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Essential Mineral for Preventing Osteoporosis, High Blood Pressure, and Heart Disease

Essential Mineral for Preventing Osteoporosis, High Blood Pressure, and Heart Disease

Essential Mineral for Preventing Osteoporosis, High Blood Pressure, and Heart Disease

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Magnesium is one of the most essential minerals and cofactors for enzymes in the body. It is involved in numerous physiologic pathways including protein synthesis, energy production, nucleic acid synthesis, ion transport, and cell signaling. Severe magnesium deficiency is referred to as hypomagnesaemia. This condition can impede calcium homeostasis and vitamin D. This deficiency has been associated with a high risk of osteoporosis, cardiovascular disease and metabolic disorders like diabetes mellitus and hypertension. Some preliminary studies have revealed that magnesium intake improves insulin sensitivity in people at risk of diabetes.

Importance of Magnesium in Preventing and Treating Osteoporosis, Hypertension and Heart Disease

Magnesium and Prevention of Osteoporosis

The primary feature of osteoporosis is reduced bone mineral density (BMD). However, changes in the mineral fracture and collagenous matrix may also result in brittle bones that are susceptible to fracture. Magnesium makes up 1 percent of bone mineral. It influences bone mineral metabolism as well as bone matrix.

In addition, inadequate levels of serum magnesium results in low levels of serum calcium, as well as resistance to effects of calcitriol (vitamin D) and parathyroid hormone (PHT) action. These factors lead to an increase in bone loss. Magnesium intake has been positively associated with increased bone mass density (BMD) in both men and women. However, further research is necessary to show the exact effect of magnesium on bone density.

Magnesium and High Blood Pressure

Magnesium intake has been positively associated with having a therapeutic benefit in treating hypertension. Supplemental magnesium lowers blood pressure in hypertensive individuals. However, it does not reduce blood pressure in normotensive individuals. Oral magnesium intake is necessary for hypertensive individuals who have decreased levels of magnesium in their body due to inadequate dietary intake or chronic diuretic use.

However, other factors also play a significant role in the reduction of blood pressure. These include adherence to a DASH diet that is rich in low-fat dairy, vegetables and fruits while low in total and saturated fats. In addition, antihypertensive medication like diuretics are also needed.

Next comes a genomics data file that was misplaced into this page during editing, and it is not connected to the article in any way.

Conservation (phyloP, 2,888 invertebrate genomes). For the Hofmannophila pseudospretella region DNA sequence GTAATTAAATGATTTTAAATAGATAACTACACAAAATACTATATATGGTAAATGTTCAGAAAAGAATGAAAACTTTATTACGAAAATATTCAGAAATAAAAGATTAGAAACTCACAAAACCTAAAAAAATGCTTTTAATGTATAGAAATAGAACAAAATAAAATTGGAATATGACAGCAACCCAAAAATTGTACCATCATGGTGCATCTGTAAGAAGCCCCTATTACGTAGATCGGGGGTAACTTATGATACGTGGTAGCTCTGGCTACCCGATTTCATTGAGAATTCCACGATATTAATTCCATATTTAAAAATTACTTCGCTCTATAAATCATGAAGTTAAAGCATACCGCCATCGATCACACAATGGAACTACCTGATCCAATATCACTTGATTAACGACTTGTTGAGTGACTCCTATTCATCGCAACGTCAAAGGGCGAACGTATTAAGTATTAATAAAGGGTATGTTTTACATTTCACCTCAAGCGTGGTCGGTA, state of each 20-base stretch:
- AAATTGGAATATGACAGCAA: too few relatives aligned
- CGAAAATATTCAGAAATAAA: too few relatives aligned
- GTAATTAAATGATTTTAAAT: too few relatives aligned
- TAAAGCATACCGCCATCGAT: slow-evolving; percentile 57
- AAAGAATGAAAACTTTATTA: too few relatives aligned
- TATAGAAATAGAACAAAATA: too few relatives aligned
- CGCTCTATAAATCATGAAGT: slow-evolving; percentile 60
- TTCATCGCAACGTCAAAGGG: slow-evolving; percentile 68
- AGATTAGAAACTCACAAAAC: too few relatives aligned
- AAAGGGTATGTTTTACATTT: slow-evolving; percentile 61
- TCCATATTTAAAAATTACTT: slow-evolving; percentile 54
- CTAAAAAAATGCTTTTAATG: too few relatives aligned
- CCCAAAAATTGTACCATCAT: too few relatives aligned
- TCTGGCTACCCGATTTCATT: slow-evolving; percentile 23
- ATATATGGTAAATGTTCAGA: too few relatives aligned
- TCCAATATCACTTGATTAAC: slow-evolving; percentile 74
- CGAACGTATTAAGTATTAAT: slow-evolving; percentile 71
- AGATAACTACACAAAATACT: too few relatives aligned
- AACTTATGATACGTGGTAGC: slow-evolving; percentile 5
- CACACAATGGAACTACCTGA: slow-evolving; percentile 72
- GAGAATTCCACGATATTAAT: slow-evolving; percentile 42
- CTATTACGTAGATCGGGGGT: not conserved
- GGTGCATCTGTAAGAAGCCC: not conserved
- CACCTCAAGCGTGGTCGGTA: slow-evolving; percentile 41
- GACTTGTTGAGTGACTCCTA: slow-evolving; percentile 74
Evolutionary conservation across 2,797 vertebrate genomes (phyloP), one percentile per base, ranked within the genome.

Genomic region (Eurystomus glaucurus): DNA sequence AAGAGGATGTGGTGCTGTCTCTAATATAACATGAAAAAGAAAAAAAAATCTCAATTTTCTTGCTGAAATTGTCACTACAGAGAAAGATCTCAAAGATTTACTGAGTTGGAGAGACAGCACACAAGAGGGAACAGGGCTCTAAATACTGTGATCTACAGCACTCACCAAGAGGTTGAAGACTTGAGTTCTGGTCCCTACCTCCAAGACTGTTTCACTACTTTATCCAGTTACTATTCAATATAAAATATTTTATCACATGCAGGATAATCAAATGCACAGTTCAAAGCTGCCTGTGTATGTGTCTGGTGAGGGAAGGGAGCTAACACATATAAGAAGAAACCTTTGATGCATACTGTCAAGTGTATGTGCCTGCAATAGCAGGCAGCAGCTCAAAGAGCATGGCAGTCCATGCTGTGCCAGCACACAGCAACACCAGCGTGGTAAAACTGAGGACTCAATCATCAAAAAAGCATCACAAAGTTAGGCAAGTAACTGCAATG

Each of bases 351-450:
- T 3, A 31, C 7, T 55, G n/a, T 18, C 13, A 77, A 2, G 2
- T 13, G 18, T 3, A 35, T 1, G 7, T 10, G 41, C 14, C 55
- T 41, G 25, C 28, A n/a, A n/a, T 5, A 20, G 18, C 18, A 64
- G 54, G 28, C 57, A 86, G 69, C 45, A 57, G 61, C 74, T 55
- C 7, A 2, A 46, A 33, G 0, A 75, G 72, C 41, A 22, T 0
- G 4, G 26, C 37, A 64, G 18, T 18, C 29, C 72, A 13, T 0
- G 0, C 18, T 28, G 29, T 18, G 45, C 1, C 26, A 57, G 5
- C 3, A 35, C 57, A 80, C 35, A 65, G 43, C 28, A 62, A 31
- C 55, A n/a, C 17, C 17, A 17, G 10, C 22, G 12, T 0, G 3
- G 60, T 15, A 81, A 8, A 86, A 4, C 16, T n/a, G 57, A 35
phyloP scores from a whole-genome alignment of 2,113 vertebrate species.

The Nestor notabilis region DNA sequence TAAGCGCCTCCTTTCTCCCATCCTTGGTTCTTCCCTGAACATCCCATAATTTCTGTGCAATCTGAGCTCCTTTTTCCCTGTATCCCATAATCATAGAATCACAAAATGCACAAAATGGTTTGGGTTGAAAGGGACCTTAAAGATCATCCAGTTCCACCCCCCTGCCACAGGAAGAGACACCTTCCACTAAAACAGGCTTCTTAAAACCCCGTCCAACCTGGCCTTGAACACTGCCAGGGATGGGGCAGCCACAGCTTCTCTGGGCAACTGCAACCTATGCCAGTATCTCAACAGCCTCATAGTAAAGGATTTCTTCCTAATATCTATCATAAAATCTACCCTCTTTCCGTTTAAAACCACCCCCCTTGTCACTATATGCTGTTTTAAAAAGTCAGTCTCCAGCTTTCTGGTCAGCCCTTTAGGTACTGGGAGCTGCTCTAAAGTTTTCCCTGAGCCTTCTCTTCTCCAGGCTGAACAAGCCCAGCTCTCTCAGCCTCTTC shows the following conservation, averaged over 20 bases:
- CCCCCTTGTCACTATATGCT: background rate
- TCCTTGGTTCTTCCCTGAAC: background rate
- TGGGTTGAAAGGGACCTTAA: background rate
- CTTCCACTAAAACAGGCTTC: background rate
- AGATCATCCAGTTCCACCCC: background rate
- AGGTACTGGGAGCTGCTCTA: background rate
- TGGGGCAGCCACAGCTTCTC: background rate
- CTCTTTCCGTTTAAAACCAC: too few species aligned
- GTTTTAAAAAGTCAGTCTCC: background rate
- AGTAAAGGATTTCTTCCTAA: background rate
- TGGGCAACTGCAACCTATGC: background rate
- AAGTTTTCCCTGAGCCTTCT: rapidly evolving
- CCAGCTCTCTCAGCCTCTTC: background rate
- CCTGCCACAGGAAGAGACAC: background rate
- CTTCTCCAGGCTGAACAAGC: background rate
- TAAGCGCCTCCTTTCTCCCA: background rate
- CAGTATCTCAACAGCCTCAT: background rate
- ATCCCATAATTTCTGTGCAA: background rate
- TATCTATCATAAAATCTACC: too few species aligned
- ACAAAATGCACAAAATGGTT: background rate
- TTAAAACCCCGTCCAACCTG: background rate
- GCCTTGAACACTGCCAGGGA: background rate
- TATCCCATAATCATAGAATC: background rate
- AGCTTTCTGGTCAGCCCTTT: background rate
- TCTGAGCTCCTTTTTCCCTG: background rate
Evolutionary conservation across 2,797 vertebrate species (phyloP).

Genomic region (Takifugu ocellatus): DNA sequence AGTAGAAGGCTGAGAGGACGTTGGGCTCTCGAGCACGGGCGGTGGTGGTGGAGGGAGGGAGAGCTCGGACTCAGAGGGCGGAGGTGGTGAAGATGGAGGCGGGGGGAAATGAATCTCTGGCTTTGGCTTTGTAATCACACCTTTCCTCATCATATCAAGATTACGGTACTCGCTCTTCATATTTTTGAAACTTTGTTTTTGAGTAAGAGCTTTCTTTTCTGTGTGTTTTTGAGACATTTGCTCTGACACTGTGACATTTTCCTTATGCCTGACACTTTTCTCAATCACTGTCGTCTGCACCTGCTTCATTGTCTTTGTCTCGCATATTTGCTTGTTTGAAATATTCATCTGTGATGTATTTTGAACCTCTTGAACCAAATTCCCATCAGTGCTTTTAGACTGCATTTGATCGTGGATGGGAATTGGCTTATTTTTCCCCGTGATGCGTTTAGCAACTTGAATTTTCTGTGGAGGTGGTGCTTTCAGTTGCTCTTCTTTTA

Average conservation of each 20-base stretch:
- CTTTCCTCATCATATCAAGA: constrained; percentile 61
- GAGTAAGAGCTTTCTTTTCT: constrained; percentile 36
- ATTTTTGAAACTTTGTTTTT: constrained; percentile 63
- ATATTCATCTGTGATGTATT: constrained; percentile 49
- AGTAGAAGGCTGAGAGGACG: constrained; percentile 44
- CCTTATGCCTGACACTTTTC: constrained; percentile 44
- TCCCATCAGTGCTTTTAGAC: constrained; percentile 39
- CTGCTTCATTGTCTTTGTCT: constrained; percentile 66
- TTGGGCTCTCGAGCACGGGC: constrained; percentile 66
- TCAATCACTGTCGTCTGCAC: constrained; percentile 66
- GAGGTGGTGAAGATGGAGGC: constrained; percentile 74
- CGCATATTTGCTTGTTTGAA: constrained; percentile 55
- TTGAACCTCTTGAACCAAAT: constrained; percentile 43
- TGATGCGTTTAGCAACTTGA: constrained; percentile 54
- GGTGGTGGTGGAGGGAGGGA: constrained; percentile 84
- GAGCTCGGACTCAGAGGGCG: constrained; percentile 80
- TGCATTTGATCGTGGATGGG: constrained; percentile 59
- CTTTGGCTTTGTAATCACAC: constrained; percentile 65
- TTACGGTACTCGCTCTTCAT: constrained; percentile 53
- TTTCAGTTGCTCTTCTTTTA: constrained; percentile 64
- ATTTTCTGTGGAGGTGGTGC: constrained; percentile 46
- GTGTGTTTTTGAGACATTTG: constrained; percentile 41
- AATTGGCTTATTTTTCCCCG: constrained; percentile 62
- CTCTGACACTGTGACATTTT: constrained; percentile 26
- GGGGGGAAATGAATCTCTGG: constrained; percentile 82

Magnesium and Heart Disease

Common risk factors that are associated with cardiovascular disease such as hypertension, high LLD cholesterol, metabolic syndrome and low HDL cholesterol are also associated with low dietary intake of magnesium.

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Since magnesium is the common denominator of almost all risk factors for heart disease, it only makes sense that more research should be done to look at this efficient mineral as a possible treatment for the disease.

A high level of magnesium is found in the heart, more specifically the left ventricle. In addition, this mineral allows calcium to enter muscle cells in order to cause contraction. It later ushers calcium from the cell. Absence of magnesium from this channel causes calcium to flood muscle cells leading to hyper contraction of these cells. This translates to angina or even heart attack.

How to Identify Magnesium Deficiency in the Body

Magnesium deficiency can easily go unnoticed in people with heart disease and other conditions. Some magnesium deficiency symptoms include:
• Acid reflux
• Anxiety
• Constipation
• Kidney stones

Due to the low levels of magnesium in the bloodstream (about 1 percent), its deficiency cannot be tested on common chem screens along with other minerals like potassium, sodium and calcium. However, its deficiency can be tested using the red blood count (RBC) magnesium test. Annual screening is advised.

READ ALSO:  Why You Should Never Skip a Blood Test

Recommended Dosage

The recommended levels of magnesium intake from dietary sources is 310-320 mg/day in females and 400-420 mg/day in males – over 31 years old. Additionally, supplemental magnesium should not exceed 350 mg/day in both sexes.

Sources of Magnesium

• Magnesium is one of the constituents of chlorophyll. Therefore, green leafy vegetables are a rich source of this mineral. These include spinach and kale.
• Supplemental magnesium sources include magnesium oxide, magnesium chloride, magnesium citrate salts and magnesium gluconate. In addition, there are several amino acid chelates available like magnesium aspartate.
• Unrefined whole grains like brown rice
• Nuts like peanuts and hazelnuts
• Meat and milk have intermediate content of the mineral.
• Cereals like all bran, oat bran and wheat.
• Almonds
• Swiss chard
• Lima beans
• Molasses, blackstrap
• Okra
• Fruits like the banana

Magnesium plays an important role in the function and structure of the body. The human body contains at least 25 grams of the magnesium mineral. The human skeleton contains over 60 percent of magnesium that is found in the body, 27 percent is found in the muscle, 7 percent in other body cells and 1 percent is found in the blood. Additionally, magnesium is involved in over 300 crucial metabolic reactions in the body.
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